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Unformatted text preview: Lecture VI: Existence of Nash equilibrium Markus M. M¨obius February 26, 2004 • Gibbons, sections 1.3B • Osborne, chapter 4 1 Nash’s Existence Theorem When we introduced the notion of Nash equilibrium the idea was to come up with a solution concept which is stronger than IDSDS. Today we show that NE is not too strong in the sense that it guarantees the existence of at least one mixed Nash equilibrium in most games (for sure in all finite games). This is reassuring because it tells that there is at least one way to play most games. 1 Let’s start by stating the main theorem we will prove: Theorem 1 (Nash Existence) Every finite strategic-form game has a mixed- strategy Nash equilibrium. Many game theorists therefore regard the set of NE for this reason as the lower bound for the set of reasonably solution concept. A lot of research has gone into refining the notion of NE in order to retain the existence result but get more precise predictions in games with multiple equilibria (such as coordination games). However, we have already discussed games which are solvable by IDSDS and hence have a unique Nash equilibrium as well (for example, the two thirds of the average game), but subjects in an experiment will not follow those equilibrium prescription. Therefore, if we want to describe and predict 1 Note, that a pure Nash equilibrium is a (degenerate) mixed equilibrium, too. 1 the behavior of real-world people rather than come up with an explanation of how they should play a game, then the notion of NE and even even IDSDS can be too restricting. Behavioral game theory has tried to weaken the joint assumptions of rationality and common knowledge in order to come up with better theories of how real people play real games. Anyone interested should take David Laibson’s course next year. Despite these reservation about Nash equilibrium it is still a very useful benchmark and a starting point for any game analysis. In the following we will go through three proofs of the Existence Theorem using various levels of mathematical sophistication: • existence in 2 × 2 games using elementary techniques • existence in 2 × 2 games using a fixed point approach • general existence theorem in finite games You are only required to understand the simplest approach. The rest is for the intellectually curious. 2 Nash Existence in 2 × 2 Games Let us consider the simple 2 × 2 game which we discussed in the previous lecture on mixed Nash equilibria: D U L R 1,1 0,4 0,2 2,1 We next draw the best-response curves of both players. Recall that player 1’s strategy can be represented by a single number α such that σ 1 = αU + (1- α ) D while player 2’s strategy is σ 2 = βL + (1- β ) R ....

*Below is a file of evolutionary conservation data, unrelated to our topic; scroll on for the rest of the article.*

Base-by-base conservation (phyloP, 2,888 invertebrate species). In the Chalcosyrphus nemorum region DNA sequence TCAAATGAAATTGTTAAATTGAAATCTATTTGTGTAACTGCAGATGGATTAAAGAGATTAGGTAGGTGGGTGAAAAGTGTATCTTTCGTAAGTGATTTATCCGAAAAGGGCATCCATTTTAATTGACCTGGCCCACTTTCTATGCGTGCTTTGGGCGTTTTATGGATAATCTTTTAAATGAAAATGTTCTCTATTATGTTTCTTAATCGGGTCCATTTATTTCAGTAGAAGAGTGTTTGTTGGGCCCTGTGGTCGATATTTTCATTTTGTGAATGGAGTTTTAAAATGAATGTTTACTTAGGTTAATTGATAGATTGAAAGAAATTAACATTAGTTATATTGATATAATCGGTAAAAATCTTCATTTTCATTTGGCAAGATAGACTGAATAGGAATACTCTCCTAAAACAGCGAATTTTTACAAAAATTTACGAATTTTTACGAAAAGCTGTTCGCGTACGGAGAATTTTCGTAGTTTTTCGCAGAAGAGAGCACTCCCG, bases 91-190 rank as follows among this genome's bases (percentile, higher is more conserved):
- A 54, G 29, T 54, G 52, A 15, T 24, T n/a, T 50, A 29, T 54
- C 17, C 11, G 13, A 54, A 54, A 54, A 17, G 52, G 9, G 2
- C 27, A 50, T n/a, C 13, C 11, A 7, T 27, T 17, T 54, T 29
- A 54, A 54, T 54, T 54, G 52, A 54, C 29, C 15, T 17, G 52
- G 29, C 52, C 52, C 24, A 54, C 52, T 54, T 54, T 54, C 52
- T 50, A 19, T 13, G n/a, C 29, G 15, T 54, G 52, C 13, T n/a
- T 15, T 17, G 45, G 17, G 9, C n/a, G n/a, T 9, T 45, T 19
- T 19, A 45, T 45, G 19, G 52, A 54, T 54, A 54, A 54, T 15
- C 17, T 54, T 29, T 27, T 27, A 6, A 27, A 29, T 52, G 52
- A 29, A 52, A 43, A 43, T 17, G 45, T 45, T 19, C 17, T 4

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This note was uploaded on 05/19/2010 for the course 412 002 taught by Professor Dingli during the Spring '10 term at École Normale Supérieure.
- Spring '10